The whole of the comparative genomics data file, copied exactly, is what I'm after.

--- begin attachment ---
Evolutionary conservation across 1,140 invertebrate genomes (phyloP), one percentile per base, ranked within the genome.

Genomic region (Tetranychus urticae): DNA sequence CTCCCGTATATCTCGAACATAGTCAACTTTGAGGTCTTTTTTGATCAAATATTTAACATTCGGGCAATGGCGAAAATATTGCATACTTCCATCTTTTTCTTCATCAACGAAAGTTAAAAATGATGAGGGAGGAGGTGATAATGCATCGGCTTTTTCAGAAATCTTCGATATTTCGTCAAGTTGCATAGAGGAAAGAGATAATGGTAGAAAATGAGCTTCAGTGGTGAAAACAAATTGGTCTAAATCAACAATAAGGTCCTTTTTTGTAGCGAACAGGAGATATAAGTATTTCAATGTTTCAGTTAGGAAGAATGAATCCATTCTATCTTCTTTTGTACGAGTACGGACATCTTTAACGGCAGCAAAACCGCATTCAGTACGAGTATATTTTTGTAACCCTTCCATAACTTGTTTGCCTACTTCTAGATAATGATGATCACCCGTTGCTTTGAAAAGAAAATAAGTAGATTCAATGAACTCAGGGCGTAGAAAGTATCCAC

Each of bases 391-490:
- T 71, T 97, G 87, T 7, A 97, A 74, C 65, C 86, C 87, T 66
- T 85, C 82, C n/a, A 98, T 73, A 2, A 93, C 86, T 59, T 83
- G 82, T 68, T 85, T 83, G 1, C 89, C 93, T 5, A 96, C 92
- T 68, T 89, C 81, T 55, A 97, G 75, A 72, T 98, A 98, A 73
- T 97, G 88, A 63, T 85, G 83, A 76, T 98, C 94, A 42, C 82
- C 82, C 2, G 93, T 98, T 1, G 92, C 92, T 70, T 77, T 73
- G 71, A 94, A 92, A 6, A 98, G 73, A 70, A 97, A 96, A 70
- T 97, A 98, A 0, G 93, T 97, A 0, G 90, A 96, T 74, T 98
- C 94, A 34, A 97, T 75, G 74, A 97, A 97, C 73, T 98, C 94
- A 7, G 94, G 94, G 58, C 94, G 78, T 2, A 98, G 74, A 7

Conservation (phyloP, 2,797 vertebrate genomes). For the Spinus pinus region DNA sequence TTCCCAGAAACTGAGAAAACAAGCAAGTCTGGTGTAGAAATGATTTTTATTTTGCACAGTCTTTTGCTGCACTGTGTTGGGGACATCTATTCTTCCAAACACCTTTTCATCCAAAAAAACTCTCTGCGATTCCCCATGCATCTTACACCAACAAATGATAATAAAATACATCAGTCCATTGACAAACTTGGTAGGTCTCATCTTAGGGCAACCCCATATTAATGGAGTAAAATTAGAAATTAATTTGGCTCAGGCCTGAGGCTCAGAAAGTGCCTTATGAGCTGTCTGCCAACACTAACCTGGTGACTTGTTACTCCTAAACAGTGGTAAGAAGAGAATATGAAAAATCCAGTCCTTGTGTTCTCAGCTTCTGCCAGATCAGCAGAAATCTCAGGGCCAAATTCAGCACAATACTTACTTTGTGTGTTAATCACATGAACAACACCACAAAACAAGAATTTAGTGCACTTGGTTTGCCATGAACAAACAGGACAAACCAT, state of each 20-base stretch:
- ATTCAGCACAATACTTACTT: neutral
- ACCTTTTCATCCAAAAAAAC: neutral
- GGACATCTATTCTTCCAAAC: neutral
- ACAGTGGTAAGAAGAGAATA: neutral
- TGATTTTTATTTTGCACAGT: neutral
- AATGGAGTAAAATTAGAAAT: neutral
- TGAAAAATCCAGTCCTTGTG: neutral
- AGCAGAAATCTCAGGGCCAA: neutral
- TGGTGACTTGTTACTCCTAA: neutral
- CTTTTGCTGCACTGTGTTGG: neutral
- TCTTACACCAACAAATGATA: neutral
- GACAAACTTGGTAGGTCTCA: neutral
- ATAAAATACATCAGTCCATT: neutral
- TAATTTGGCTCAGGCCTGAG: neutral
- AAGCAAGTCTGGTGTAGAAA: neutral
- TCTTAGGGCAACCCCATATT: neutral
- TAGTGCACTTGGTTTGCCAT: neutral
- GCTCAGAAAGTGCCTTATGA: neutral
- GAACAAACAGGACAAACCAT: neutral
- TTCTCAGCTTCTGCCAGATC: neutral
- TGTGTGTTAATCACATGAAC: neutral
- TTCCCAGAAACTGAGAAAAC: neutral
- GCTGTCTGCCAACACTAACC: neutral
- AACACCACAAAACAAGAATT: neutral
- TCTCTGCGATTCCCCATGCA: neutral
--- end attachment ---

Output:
Evolutionary conservation across 1,140 invertebrate genomes (phyloP), one percentile per base, ranked within the genome.

Genomic region (Tetranychus urticae): DNA sequence CTCCCGTATATCTCGAACATAGTCAACTTTGAGGTCTTTTTTGATCAAATATTTAACATTCGGGCAATGGCGAAAATATTGCATACTTCCATCTTTTTCTTCATCAACGAAAGTTAAAAATGATGAGGGAGGAGGTGATAATGCATCGGCTTTTTCAGAAATCTTCGATATTTCGTCAAGTTGCATAGAGGAAAGAGATAATGGTAGAAAATGAGCTTCAGTGGTGAAAACAAATTGGTCTAAATCAACAATAAGGTCCTTTTTTGTAGCGAACAGGAGATATAAGTATTTCAATGTTTCAGTTAGGAAGAATGAATCCATTCTATCTTCTTTTGTACGAGTACGGACATCTTTAACGGCAGCAAAACCGCATTCAGTACGAGTATATTTTTGTAACCCTTCCATAACTTGTTTGCCTACTTCTAGATAATGATGATCACCCGTTGCTTTGAAAAGAAAATAAGTAGATTCAATGAACTCAGGGCGTAGAAAGTATCCAC

Each of bases 391-490:
- T 71, T 97, G 87, T 7, A 97, A 74, C 65, C 86, C 87, T 66
- T 85, C 82, C n/a, A 98, T 73, A 2, A 93, C 86, T 59, T 83
- G 82, T 68, T 85, T 83, G 1, C 89, C 93, T 5, A 96, C 92
- T 68, T 89, C 81, T 55, A 97, G 75, A 72, T 98, A 98, A 73
- T 97, G 88, A 63, T 85, G 83, A 76, T 98, C 94, A 42, C 82
- C 82, C 2, G 93, T 98, T 1, G 92, C 92, T 70, T 77, T 73
- G 71, A 94, A 92, A 6, A 98, G 73, A 70, A 97, A 96, A 70
- T 97, A 98, A 0, G 93, T 97, A 0, G 90, A 96, T 74, T 98
- C 94, A 34, A 97, T 75, G 74, A 97, A 97, C 73, T 98, C 94
- A 7, G 94, G 94, G 58, C 94, G 78, T 2, A 98, G 74, A 7

Conservation (phyloP, 2,797 vertebrate genomes). For the Spinus pinus region DNA sequence TTCCCAGAAACTGAGAAAACAAGCAAGTCTGGTGTAGAAATGATTTTTATTTTGCACAGTCTTTTGCTGCACTGTGTTGGGGACATCTATTCTTCCAAACACCTTTTCATCCAAAAAAACTCTCTGCGATTCCCCATGCATCTTACACCAACAAATGATAATAAAATACATCAGTCCATTGACAAACTTGGTAGGTCTCATCTTAGGGCAACCCCATATTAATGGAGTAAAATTAGAAATTAATTTGGCTCAGGCCTGAGGCTCAGAAAGTGCCTTATGAGCTGTCTGCCAACACTAACCTGGTGACTTGTTACTCCTAAACAGTGGTAAGAAGAGAATATGAAAAATCCAGTCCTTGTGTTCTCAGCTTCTGCCAGATCAGCAGAAATCTCAGGGCCAAATTCAGCACAATACTTACTTTGTGTGTTAATCACATGAACAACACCACAAAACAAGAATTTAGTGCACTTGGTTTGCCATGAACAAACAGGACAAACCAT, state of each 20-base stretch:
- ATTCAGCACAATACTTACTT: neutral
- ACCTTTTCATCCAAAAAAAC: neutral
- GGACATCTATTCTTCCAAAC: neutral
- ACAGTGGTAAGAAGAGAATA: neutral
- TGATTTTTATTTTGCACAGT: neutral
- AATGGAGTAAAATTAGAAAT: neutral
- TGAAAAATCCAGTCCTTGTG: neutral
- AGCAGAAATCTCAGGGCCAA: neutral
- TGGTGACTTGTTACTCCTAA: neutral
- CTTTTGCTGCACTGTGTTGG: neutral
- TCTTACACCAACAAATGATA: neutral
- GACAAACTTGGTAGGTCTCA: neutral
- ATAAAATACATCAGTCCATT: neutral
- TAATTTGGCTCAGGCCTGAG: neutral
- AAGCAAGTCTGGTGTAGAAA: neutral
- TCTTAGGGCAACCCCATATT: neutral
- TAGTGCACTTGGTTTGCCAT: neutral
- GCTCAGAAAGTGCCTTATGA: neutral
- GAACAAACAGGACAAACCAT: neutral
- TTCTCAGCTTCTGCCAGATC: neutral
- TGTGTGTTAATCACATGAAC: neutral
- TTCCCAGAAACTGAGAAAAC: neutral
- GCTGTCTGCCAACACTAACC: neutral
- AACACCACAAAACAAGAATT: neutral
- TCTCTGCGATTCCCCATGCA: neutral